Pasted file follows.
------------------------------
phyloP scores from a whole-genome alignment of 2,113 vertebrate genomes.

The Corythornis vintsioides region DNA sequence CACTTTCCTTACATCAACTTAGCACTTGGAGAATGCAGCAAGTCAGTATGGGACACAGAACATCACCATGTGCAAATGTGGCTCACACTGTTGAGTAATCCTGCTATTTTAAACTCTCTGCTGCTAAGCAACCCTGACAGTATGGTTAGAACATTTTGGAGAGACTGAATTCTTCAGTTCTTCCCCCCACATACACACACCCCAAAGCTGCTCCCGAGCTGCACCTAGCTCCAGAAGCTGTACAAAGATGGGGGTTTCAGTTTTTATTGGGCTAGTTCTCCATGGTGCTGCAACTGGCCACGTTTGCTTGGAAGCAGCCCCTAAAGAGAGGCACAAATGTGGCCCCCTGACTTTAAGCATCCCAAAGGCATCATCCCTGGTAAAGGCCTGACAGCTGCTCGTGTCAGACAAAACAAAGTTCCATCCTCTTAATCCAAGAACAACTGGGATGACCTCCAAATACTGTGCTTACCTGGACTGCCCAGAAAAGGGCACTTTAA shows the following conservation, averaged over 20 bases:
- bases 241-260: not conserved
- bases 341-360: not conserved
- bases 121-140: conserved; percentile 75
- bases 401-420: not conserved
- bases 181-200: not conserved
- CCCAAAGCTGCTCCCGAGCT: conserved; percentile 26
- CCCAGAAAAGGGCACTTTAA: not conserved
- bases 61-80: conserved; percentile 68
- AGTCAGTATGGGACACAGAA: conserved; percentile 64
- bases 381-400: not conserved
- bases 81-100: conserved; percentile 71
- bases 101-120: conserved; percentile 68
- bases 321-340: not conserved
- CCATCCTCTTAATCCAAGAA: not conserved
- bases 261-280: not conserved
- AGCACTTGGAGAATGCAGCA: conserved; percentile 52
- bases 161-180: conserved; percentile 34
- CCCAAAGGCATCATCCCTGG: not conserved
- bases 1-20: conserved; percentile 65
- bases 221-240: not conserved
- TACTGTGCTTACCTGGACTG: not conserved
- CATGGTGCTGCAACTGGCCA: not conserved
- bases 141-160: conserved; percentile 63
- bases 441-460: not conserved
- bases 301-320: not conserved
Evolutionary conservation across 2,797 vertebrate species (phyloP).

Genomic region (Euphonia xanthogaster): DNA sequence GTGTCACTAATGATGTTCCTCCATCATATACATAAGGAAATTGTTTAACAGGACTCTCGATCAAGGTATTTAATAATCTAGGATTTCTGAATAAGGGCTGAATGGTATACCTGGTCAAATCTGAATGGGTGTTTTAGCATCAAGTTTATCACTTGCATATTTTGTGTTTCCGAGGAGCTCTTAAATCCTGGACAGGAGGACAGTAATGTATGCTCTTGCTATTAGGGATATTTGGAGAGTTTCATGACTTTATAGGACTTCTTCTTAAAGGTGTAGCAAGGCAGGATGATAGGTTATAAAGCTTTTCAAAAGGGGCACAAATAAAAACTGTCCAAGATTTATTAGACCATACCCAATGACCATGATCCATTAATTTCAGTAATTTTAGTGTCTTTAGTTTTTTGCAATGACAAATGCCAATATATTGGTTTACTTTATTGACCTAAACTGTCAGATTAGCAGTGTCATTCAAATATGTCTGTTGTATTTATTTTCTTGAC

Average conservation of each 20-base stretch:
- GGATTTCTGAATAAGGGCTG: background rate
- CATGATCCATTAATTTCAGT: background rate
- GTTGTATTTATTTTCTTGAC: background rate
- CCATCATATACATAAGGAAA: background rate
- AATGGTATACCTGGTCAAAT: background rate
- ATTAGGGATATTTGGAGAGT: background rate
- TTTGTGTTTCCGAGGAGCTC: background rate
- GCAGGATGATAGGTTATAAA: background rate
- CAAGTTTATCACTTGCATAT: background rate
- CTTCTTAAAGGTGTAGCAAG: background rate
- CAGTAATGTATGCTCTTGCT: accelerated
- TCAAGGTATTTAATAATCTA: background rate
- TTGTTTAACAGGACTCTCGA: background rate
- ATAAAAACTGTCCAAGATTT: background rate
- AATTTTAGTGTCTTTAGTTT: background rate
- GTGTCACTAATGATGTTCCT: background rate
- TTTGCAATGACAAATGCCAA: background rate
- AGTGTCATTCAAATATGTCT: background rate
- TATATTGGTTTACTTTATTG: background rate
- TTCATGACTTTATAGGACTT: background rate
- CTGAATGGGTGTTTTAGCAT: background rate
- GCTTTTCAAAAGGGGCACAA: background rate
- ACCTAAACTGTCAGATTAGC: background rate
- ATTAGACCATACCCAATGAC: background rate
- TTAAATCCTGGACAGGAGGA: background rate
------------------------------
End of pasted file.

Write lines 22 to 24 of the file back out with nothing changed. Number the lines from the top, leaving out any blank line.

- bases 221-240: not conserved
- TACTGTGCTTACCTGGACTG: not conserved
- CATGGTGCTGCAACTGGCCA: not conserved